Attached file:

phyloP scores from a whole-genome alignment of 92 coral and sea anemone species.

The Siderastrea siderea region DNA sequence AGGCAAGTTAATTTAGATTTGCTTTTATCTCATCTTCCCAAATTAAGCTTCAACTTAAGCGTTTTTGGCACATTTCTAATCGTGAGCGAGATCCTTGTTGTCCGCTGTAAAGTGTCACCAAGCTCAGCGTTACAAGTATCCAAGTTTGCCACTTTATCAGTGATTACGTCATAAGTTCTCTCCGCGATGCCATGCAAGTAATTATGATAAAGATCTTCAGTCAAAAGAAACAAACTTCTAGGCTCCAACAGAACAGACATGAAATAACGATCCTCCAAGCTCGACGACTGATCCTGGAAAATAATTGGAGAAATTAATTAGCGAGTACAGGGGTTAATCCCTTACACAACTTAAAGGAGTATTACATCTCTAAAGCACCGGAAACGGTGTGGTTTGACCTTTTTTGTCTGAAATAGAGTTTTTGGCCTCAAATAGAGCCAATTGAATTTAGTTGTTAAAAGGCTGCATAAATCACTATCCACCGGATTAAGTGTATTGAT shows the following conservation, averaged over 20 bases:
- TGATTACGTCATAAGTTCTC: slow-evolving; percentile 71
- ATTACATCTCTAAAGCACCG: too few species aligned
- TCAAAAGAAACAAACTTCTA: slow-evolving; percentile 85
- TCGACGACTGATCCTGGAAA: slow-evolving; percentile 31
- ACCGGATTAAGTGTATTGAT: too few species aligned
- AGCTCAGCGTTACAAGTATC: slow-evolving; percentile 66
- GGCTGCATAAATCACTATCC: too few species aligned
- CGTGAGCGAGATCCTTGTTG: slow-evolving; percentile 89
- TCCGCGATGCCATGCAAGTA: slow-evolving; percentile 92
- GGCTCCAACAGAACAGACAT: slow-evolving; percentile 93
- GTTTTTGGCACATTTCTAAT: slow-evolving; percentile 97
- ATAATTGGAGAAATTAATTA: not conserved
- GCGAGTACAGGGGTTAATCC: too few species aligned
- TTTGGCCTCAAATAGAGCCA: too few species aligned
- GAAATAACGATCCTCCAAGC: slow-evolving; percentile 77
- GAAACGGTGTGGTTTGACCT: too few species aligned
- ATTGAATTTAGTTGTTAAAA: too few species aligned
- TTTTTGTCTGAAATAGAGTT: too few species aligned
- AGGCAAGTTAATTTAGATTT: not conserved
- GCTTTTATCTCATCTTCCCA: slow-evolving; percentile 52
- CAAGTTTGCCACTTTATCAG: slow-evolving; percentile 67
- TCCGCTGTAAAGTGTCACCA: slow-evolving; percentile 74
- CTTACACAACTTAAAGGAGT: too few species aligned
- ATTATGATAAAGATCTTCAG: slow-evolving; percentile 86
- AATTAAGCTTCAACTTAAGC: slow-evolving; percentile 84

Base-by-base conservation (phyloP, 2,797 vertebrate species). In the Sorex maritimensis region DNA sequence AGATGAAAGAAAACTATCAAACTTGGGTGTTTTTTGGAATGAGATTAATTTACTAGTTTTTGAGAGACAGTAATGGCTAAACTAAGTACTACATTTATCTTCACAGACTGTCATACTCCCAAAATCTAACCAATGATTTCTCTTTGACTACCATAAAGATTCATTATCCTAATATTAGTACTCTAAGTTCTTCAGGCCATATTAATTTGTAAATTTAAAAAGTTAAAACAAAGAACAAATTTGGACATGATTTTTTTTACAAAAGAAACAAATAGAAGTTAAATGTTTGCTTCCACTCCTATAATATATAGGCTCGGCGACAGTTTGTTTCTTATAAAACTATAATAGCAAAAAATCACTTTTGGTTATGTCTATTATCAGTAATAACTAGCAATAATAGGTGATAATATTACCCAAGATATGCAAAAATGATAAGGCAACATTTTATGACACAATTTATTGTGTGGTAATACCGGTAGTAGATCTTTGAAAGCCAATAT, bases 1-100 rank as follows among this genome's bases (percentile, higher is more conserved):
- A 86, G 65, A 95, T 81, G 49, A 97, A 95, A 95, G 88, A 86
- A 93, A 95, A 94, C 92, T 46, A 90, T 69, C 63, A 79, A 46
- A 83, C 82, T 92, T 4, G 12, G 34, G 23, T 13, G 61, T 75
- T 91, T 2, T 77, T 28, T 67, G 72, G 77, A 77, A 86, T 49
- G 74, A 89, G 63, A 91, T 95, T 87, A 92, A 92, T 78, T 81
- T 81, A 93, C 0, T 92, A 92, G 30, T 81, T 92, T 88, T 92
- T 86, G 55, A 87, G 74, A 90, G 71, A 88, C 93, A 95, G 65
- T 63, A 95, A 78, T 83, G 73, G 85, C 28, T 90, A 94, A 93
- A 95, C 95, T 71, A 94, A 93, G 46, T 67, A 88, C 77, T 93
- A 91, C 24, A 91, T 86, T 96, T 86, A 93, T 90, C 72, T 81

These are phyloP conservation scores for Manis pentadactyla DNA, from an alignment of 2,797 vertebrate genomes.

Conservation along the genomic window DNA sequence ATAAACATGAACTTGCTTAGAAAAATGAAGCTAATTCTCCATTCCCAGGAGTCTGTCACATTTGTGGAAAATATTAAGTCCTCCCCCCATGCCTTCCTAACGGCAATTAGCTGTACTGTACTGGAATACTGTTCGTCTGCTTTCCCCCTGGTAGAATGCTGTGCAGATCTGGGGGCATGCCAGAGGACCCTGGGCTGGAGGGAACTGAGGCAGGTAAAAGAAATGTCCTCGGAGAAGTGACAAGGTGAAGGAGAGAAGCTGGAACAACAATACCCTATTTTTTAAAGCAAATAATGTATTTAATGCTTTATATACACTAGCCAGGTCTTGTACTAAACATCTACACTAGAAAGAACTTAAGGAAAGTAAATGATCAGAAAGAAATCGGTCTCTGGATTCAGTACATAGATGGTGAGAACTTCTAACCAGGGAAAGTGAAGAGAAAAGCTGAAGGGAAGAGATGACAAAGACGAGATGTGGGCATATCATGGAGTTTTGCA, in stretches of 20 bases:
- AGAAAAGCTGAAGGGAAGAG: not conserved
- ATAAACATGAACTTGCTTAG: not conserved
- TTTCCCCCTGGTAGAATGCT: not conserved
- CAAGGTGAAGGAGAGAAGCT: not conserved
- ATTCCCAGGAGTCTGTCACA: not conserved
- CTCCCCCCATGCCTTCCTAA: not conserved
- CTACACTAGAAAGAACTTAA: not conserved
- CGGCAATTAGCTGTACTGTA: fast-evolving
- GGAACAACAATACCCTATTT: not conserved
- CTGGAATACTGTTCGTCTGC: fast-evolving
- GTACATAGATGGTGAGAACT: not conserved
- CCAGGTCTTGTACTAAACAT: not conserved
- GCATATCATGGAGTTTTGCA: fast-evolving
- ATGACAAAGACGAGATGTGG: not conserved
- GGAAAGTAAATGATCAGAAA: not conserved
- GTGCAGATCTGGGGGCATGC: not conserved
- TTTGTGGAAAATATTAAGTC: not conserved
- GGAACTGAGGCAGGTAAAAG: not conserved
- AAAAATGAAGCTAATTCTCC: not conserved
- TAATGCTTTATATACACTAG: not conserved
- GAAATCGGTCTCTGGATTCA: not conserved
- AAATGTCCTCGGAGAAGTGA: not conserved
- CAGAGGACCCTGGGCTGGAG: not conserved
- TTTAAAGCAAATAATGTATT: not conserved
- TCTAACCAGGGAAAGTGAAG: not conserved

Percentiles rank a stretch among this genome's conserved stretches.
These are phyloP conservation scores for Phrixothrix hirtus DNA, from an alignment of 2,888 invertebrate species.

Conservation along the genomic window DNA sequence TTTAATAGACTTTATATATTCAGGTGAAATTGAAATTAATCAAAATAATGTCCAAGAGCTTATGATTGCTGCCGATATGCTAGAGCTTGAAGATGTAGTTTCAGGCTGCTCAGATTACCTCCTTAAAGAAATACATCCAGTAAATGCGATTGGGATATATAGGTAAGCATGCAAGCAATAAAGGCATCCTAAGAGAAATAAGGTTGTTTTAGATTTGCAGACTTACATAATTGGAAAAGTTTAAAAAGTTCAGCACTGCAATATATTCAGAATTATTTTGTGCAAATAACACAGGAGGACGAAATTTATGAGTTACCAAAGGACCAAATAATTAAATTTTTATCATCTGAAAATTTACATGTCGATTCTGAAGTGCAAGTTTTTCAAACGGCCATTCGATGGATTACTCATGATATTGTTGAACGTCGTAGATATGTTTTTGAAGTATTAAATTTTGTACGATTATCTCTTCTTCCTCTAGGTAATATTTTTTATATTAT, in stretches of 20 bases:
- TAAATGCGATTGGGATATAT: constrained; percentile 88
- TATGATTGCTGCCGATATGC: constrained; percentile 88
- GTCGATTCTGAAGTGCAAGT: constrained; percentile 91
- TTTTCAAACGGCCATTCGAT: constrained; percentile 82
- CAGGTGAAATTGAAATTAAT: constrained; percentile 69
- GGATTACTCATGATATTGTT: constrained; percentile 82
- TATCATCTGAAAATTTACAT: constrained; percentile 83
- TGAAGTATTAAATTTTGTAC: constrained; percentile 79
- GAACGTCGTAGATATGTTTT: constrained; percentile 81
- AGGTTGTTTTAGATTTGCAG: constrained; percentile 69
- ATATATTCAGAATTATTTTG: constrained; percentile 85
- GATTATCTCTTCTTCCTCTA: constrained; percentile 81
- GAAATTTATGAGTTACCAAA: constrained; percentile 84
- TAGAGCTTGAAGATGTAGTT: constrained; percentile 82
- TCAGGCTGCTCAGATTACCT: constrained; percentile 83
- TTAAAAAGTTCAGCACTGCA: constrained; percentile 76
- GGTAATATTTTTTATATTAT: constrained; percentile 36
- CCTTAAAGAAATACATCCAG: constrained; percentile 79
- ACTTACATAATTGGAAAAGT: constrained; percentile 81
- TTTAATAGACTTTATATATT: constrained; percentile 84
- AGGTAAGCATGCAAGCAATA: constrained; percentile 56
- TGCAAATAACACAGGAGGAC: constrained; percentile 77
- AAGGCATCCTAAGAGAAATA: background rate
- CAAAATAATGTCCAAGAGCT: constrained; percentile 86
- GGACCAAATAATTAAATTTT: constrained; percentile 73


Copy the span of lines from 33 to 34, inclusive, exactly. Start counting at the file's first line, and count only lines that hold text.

- G 74, A 89, G 63, A 91, T 95, T 87, A 92, A 92, T 78, T 81
- T 81, A 93, C 0, T 92, A 92, G 30, T 81, T 92, T 88, T 92